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Japan's Top Private Eye Preaches Gentility


TOKYO — Michinao Kodama, a courteous, dapper man of 73, considers most of his fellow Japanese private investigators to be "an ill-mannered bunch of thugs."

"Your gangsters, frauds, extortionists, your incompetent dilettantes" go into the business, says Kodama, who has spent most of a lifetime trying to change that.

During four decades as proprietor of the Japan Detective Assn., a school and agency acknowledged to be one of the most honorable, the dean of private eyes has made a crusade of improving his trade.

In a modest classroom at his headquarters, where Kodama teaches students such basics as conducting surveillance, he also schools them in professional ethics and good manners.

"Always seek the truth, and dress like proper ladies and gentlemen," says their mentor, who is rarely seen outdoors without his trademark dark-green fedora. A sign over the blackboard reads: "Our Work Begins and Ends With Politeness."

Be polite, but don't be stupid, his message goes: "Watch out for deadbeats, and always get 10% of the estimated fee up front."

Kodama's 12-month detective course costs the equivalent of nearly $4,000 and is so tough that only about half the students finish it. Those graduates he chooses for his own agency undergo another year of hard training before becoming full-fledged investigators.

On a typical class day, six well-dressed students fanned out in a busy train station. Their "mark" was a man in a gray suit, nondescript tie and polished shoes, barely distinguishable from hundreds of other commuting "salarymen."

Only half of the apprentices managed to stay on the quarry's tail. The other three lost him and searched the crowds in vain.

Kodama carries his crusade for quality beyond the classroom, campaigning for higher standards in the industry.

Japan has about 600 legal detective agencies that employ several thousand operatives, but Kodama said an equal number probably work without registering.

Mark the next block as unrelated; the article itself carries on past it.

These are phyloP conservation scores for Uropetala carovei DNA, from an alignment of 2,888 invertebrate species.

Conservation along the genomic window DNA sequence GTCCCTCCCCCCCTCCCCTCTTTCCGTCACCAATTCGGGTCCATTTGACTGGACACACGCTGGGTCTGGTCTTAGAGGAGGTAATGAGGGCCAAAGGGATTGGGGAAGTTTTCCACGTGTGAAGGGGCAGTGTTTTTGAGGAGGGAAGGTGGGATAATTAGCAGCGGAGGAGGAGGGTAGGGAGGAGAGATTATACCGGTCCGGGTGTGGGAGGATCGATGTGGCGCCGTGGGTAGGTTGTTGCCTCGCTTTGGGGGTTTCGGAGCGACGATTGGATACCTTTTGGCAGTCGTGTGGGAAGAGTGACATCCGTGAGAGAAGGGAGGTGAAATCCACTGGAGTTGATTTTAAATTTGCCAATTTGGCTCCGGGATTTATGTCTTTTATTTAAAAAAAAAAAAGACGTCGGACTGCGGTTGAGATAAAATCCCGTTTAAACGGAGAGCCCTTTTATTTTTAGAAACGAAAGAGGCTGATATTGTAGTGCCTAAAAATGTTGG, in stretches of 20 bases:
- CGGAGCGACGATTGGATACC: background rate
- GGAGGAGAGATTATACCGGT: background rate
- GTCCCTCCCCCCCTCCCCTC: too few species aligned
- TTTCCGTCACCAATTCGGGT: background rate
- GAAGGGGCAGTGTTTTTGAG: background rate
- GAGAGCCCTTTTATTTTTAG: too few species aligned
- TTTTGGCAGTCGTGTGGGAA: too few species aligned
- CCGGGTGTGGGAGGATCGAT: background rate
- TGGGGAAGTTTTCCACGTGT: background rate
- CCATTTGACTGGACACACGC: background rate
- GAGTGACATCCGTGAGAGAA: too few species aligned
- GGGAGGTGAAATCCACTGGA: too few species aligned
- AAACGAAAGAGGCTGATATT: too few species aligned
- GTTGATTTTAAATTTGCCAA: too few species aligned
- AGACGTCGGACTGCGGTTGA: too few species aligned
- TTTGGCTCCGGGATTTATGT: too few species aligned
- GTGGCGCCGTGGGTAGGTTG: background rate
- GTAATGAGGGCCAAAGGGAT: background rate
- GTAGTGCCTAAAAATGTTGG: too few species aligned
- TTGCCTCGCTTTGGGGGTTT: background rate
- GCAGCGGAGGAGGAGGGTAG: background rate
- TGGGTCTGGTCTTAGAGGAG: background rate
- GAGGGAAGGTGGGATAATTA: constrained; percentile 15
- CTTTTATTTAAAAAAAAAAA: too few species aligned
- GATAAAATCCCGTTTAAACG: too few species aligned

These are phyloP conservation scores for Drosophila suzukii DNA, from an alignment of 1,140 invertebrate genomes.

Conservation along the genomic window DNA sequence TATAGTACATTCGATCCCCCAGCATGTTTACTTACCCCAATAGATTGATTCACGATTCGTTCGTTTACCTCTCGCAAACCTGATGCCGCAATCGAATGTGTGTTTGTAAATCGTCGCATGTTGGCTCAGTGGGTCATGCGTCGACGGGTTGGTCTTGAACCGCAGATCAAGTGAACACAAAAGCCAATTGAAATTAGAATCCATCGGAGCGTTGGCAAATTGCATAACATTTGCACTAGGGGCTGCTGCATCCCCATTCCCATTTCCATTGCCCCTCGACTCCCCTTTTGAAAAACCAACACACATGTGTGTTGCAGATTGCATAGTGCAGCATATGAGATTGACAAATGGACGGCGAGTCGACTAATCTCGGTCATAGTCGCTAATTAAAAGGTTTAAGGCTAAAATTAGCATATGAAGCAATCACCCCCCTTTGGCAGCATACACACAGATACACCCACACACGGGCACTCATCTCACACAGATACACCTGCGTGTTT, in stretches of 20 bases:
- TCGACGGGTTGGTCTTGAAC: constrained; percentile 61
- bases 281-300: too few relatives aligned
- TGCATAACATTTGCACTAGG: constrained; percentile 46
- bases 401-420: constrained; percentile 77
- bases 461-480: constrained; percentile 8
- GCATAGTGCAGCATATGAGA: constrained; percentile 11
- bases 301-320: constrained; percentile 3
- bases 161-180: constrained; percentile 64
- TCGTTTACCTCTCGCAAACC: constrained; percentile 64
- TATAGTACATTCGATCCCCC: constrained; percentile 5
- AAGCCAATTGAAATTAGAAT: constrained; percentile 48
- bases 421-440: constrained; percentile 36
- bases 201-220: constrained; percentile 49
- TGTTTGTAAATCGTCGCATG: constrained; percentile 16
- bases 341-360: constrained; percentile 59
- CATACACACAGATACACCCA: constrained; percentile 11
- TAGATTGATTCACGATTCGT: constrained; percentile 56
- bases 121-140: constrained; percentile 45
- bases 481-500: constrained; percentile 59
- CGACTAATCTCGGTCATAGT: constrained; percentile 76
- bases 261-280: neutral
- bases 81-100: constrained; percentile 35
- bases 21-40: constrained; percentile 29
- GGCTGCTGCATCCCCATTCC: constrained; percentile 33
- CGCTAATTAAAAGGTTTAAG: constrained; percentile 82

For many of the illegals, he said, the profession is a front for scams. For example, a detective asked by a manufacturer to check out a potential subcontractor might offer the subcontractor a favorable report for a fee.

Such frank talk about his trade's underbelly does not endear Kodama to colleagues. "I'm not too popular," was how he put it.

The entire profession, Kodama's agency included, makes most of its money investigating potential marriage partners, a practice often criticized as perpetuating discrimination in Japanese society.

Japanese routinely order such background checks, and often reject potential partners found to have "undesirable" traits--Korean ancestry, perhaps, or a family history of disease. Kodama defends the practice, calling it a safeguard against later trouble.

"Lots of people pretend to be rich when they're really poor, trying to marry up," or have hidden vices, he said. Kodama cited the case of an apparently respectable young man who, it developed, was given to fondling women on commuter trains.

Checking on a spouse, lover or intended usually costs about $3,000 and the firm's policy is to tell the client all.

"Whether it's an affair, a secret bank account, whatever, never sweeten up a report, even if it dooms a marriage," Kodama said.

Not all investigations produce bad news. A husband hired Kodama because his wife was disappearing in the daytime. "Turns out she was boxing at a nearby gym."

Kodama got his start after World War II, finding troublesome former Imperial Army soldiers for his first client, the U.S. occupation forces.

"Lots of them hadn't relinquished their fighting spirit, if you know what I mean," Kodama said. "I could track these guys down."

Not only that, he said, but "I could find the best price a bag of sugar would fetch on the black market."

However old-school he is about manners, Kodama is familiar with wiretap detectors, car-tracking devices and all the other modern wonders.

But gadgets, he said, won't replace one essential trait:

"The most important thing a detective can do is simply be observant."

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